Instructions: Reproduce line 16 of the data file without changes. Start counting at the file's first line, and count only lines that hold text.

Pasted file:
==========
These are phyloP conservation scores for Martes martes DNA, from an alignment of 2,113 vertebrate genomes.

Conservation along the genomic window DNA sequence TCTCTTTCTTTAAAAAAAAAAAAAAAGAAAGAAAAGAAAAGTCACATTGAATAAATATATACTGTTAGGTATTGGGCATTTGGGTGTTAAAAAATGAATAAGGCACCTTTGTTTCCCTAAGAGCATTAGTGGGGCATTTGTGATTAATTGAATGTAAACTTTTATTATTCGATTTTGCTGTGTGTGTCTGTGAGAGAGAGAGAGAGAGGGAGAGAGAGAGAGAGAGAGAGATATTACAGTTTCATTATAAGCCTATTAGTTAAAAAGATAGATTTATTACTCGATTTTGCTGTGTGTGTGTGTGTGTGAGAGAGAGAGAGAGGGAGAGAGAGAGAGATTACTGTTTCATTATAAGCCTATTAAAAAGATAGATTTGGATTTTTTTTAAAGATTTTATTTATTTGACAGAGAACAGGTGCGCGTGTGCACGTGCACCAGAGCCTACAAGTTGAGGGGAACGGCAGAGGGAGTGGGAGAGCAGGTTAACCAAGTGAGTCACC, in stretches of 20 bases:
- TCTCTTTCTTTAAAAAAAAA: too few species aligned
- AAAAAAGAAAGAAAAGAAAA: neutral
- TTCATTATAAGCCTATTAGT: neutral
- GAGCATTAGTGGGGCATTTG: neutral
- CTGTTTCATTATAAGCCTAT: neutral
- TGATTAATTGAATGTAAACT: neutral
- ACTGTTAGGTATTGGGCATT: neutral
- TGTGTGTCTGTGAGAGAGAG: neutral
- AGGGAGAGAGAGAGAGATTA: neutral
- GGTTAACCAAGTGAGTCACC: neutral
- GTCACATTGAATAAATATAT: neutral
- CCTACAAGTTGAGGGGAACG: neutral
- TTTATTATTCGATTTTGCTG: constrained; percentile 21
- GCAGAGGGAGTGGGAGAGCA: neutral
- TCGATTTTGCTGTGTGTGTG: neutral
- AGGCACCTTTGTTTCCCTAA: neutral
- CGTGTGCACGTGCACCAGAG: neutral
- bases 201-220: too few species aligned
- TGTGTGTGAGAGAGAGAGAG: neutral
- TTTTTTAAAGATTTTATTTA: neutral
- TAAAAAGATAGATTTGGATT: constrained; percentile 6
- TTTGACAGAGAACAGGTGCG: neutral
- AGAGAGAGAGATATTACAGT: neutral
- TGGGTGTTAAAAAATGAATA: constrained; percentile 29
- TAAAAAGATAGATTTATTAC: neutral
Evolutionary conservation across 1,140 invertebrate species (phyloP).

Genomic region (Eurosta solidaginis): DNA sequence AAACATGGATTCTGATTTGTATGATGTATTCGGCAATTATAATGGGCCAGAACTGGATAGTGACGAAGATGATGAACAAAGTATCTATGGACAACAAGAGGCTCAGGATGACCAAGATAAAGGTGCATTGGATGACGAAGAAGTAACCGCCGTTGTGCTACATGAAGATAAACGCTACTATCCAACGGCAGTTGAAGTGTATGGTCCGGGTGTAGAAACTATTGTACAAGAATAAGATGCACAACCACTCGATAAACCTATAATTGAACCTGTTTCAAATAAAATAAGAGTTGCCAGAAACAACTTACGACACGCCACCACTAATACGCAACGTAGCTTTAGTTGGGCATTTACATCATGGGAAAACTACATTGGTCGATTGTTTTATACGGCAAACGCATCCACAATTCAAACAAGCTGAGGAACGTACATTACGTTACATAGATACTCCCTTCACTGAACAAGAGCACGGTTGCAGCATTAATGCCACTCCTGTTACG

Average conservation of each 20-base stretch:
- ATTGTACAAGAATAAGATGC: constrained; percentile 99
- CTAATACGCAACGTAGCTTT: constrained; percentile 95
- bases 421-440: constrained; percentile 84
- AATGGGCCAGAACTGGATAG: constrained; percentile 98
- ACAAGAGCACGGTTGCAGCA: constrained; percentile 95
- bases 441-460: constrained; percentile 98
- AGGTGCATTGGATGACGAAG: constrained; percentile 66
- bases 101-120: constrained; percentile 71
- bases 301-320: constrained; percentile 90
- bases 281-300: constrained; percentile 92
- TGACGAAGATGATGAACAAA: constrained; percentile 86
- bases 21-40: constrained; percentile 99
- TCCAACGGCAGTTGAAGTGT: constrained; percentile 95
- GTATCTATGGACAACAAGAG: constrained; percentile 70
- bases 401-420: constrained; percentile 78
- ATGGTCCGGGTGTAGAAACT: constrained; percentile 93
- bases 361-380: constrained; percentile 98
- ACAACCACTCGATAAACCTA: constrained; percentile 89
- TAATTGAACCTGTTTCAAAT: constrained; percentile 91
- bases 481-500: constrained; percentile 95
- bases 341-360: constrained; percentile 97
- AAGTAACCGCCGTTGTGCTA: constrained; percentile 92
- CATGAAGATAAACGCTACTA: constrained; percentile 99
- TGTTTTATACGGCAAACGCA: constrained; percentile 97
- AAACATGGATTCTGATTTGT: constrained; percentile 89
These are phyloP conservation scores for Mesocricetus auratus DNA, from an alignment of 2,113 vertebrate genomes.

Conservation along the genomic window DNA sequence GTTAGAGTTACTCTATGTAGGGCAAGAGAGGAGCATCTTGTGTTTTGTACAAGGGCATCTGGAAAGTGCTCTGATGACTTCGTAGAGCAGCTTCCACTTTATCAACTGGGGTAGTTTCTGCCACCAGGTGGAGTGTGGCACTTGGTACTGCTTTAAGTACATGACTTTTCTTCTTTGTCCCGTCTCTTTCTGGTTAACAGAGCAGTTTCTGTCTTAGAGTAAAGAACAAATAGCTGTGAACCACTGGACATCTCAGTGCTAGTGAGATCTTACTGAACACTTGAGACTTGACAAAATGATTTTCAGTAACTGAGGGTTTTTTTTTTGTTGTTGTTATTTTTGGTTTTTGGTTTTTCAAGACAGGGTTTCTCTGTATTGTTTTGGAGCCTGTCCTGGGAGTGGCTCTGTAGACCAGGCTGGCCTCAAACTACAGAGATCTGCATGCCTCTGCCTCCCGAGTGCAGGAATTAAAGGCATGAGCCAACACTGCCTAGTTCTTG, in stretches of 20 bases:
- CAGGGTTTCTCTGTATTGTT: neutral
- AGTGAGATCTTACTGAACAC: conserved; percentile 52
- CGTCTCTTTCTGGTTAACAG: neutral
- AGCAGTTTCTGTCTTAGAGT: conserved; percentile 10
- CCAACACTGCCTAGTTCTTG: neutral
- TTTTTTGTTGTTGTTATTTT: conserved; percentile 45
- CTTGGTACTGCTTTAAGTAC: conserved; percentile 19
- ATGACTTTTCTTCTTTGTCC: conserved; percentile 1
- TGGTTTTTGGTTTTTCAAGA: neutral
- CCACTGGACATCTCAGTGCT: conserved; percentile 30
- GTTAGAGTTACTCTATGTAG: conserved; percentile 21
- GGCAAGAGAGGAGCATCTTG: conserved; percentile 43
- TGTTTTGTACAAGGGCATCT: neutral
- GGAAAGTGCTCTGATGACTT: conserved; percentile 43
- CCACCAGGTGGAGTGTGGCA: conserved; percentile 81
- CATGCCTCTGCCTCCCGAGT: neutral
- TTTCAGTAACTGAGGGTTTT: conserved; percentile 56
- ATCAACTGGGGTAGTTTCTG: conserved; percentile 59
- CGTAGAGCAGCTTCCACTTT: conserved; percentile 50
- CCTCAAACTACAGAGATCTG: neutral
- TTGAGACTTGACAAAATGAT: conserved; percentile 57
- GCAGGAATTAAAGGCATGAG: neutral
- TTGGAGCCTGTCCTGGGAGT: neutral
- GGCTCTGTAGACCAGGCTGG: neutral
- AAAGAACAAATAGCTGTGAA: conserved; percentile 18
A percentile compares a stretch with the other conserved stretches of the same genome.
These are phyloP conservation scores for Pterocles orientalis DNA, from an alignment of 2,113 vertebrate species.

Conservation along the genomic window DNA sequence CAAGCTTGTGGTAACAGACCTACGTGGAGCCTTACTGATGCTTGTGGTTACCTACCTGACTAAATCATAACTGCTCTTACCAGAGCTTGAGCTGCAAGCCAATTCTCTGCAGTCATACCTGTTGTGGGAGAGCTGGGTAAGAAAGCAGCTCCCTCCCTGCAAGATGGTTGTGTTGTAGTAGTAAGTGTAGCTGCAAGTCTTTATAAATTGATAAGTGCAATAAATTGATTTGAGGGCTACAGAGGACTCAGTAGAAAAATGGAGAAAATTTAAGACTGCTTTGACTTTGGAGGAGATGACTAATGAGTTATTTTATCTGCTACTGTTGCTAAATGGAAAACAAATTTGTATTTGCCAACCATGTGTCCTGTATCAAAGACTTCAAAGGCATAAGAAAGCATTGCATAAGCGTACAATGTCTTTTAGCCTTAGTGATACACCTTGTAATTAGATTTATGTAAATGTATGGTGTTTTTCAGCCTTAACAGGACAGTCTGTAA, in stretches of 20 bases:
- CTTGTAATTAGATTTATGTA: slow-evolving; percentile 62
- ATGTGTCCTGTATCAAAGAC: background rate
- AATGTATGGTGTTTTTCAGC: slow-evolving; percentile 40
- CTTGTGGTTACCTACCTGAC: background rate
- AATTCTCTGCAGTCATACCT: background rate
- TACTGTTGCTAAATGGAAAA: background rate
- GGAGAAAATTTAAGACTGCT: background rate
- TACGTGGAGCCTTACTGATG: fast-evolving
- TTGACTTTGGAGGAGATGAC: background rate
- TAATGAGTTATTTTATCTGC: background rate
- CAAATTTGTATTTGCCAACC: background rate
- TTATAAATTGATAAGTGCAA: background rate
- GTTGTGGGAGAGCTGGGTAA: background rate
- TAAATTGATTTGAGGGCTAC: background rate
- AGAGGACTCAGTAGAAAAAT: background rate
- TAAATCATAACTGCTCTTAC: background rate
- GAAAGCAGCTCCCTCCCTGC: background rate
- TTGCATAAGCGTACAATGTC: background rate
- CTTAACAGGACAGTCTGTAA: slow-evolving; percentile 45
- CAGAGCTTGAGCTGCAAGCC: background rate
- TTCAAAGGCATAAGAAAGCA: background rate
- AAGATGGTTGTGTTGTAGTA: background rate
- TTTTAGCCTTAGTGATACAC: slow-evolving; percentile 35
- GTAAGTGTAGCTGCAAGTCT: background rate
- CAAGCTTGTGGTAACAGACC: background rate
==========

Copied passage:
- GCAGAGGGAGTGGGAGAGCA: neutral